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A threat?

Published June 19. 2013 05:03PM

On Monday, Jared Marcum, an eighth grader, appeared before a judge in Logan County, West Virginia.

His crime?

Jared was arrested two months earlier for disturbing the education process and obstructing an officer, charges that carry a maximum $500 fine and up to a year in jail.

School officials claim he was in violation of the dress code. Many feel Jared was simply exercising his support of the Second Amendment.

The incident occurred last April when Jared was in line for lunch. A teacher saw his shirt which featured the slogan, "NRA - Protect Your Rights." It included a drawing of a .308 caliber semi-automatic rifle.

His options were to turn the shirt inside out, change his clothes, or go to the principal's office where he would be suspended. He chose the principal's office which brought him an automatic one-day suspension.

When Jared refused to remove the shirt, the police were summoned. He told school authorities and police that he thought he had a right to wear the shirt in support of his Second Amendment right to bear arms. Jared's father said the officers even threatened to charge Jared with making terror threats but that was unfounded and the police dropped that claim.

According to Logan County court documents, Jared refused to be silent after the police responded and that his talking supposedly interfered with the officer's ability to do the investigation. Arresting officer James Adkins claimed that Jared obstructed his ability to do his job. Therefore, he was arrested for "disturbing the education process" and obstruction.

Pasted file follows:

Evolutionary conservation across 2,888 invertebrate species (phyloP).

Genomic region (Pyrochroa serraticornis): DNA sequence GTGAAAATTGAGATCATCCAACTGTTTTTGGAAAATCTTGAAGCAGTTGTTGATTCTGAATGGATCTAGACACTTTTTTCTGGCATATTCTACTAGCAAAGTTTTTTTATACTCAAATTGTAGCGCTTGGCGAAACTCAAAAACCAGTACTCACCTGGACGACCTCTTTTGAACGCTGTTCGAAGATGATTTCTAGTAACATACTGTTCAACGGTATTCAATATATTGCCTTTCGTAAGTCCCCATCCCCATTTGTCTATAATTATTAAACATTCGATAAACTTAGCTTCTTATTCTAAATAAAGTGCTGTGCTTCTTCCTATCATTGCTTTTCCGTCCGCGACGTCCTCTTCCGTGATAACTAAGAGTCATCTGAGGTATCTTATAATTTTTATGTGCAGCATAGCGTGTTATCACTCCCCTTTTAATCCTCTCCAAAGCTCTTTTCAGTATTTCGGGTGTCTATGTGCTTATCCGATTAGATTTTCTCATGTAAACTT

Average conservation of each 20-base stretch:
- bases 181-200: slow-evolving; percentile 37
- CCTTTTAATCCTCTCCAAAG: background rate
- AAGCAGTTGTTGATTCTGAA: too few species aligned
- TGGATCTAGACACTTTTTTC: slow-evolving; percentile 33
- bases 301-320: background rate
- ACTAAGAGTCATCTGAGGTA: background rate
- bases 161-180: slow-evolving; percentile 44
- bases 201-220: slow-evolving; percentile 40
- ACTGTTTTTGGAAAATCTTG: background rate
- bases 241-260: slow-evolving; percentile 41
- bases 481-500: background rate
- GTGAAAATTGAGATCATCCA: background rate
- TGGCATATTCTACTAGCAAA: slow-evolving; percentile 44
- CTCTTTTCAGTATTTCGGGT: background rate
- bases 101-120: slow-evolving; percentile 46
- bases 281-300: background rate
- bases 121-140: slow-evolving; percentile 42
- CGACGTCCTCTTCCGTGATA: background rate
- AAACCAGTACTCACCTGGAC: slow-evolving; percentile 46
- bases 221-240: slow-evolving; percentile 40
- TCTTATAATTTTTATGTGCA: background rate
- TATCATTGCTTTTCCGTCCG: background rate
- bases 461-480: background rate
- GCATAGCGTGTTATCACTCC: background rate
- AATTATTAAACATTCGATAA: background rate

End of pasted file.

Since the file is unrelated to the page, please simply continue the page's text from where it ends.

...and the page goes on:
Ben White, Jared's attorney, argued that the law allows persons under arrest to question police and tell their side of a story. In view of the facts, he feels Jared didn't do anything wrong, and that officer Adkins could have done have done better with his investigation.

White also said that case law says you can question police and you can talk to police, providing you don't use foul language, or insult them. He has filed a motion to dismiss the case and a hearing on that motion will take place on July 11.

Jared is winning the public relations war. A petition on calling for charges against the teen to be dropped had nearly 1,000 signatures by Monday afternoon. At the school, about 100 fellow students felt so strongly that Jared had the right to stand up for his rights that they wore the same NRA shirt to school in support.

He certainly doesn't deserve to be arrested or prosecuted for standing up for his Second Amendment rights.

By Jim Zbick

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